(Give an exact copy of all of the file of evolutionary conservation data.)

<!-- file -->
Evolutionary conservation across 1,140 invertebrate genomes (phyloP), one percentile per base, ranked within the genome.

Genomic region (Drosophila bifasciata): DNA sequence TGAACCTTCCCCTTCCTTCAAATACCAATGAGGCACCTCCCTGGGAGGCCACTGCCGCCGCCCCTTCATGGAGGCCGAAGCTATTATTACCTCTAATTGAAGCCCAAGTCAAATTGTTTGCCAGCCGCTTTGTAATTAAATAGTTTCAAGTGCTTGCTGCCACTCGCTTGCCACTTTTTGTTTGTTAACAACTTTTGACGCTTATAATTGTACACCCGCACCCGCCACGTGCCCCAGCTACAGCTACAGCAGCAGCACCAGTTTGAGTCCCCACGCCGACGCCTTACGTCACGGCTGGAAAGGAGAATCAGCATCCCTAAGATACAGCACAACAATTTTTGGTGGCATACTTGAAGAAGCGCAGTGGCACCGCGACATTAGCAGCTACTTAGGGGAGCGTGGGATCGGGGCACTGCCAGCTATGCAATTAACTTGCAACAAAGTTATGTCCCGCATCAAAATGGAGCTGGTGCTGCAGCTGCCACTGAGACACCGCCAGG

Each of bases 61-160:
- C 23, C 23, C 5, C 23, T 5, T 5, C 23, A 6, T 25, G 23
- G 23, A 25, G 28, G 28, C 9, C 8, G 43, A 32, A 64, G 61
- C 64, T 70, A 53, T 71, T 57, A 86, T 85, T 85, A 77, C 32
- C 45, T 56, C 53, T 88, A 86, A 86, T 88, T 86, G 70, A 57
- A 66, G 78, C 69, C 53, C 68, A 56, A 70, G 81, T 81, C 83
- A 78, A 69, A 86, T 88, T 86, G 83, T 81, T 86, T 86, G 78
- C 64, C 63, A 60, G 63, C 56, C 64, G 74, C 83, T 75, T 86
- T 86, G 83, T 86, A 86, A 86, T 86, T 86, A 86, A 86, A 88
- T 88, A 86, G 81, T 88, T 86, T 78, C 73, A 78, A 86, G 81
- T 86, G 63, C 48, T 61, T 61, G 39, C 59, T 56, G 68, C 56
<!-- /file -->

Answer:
Evolutionary conservation across 1,140 invertebrate genomes (phyloP), one percentile per base, ranked within the genome.

Genomic region (Drosophila bifasciata): DNA sequence TGAACCTTCCCCTTCCTTCAAATACCAATGAGGCACCTCCCTGGGAGGCCACTGCCGCCGCCCCTTCATGGAGGCCGAAGCTATTATTACCTCTAATTGAAGCCCAAGTCAAATTGTTTGCCAGCCGCTTTGTAATTAAATAGTTTCAAGTGCTTGCTGCCACTCGCTTGCCACTTTTTGTTTGTTAACAACTTTTGACGCTTATAATTGTACACCCGCACCCGCCACGTGCCCCAGCTACAGCTACAGCAGCAGCACCAGTTTGAGTCCCCACGCCGACGCCTTACGTCACGGCTGGAAAGGAGAATCAGCATCCCTAAGATACAGCACAACAATTTTTGGTGGCATACTTGAAGAAGCGCAGTGGCACCGCGACATTAGCAGCTACTTAGGGGAGCGTGGGATCGGGGCACTGCCAGCTATGCAATTAACTTGCAACAAAGTTATGTCCCGCATCAAAATGGAGCTGGTGCTGCAGCTGCCACTGAGACACCGCCAGG

Each of bases 61-160:
- C 23, C 23, C 5, C 23, T 5, T 5, C 23, A 6, T 25, G 23
- G 23, A 25, G 28, G 28, C 9, C 8, G 43, A 32, A 64, G 61
- C 64, T 70, A 53, T 71, T 57, A 86, T 85, T 85, A 77, C 32
- C 45, T 56, C 53, T 88, A 86, A 86, T 88, T 86, G 70, A 57
- A 66, G 78, C 69, C 53, C 68, A 56, A 70, G 81, T 81, C 83
- A 78, A 69, A 86, T 88, T 86, G 83, T 81, T 86, T 86, G 78
- C 64, C 63, A 60, G 63, C 56, C 64, G 74, C 83, T 75, T 86
- T 86, G 83, T 86, A 86, A 86, T 86, T 86, A 86, A 86, A 88
- T 88, A 86, G 81, T 88, T 86, T 78, C 73, A 78, A 86, G 81
- T 86, G 63, C 48, T 61, T 61, G 39, C 59, T 56, G 68, C 56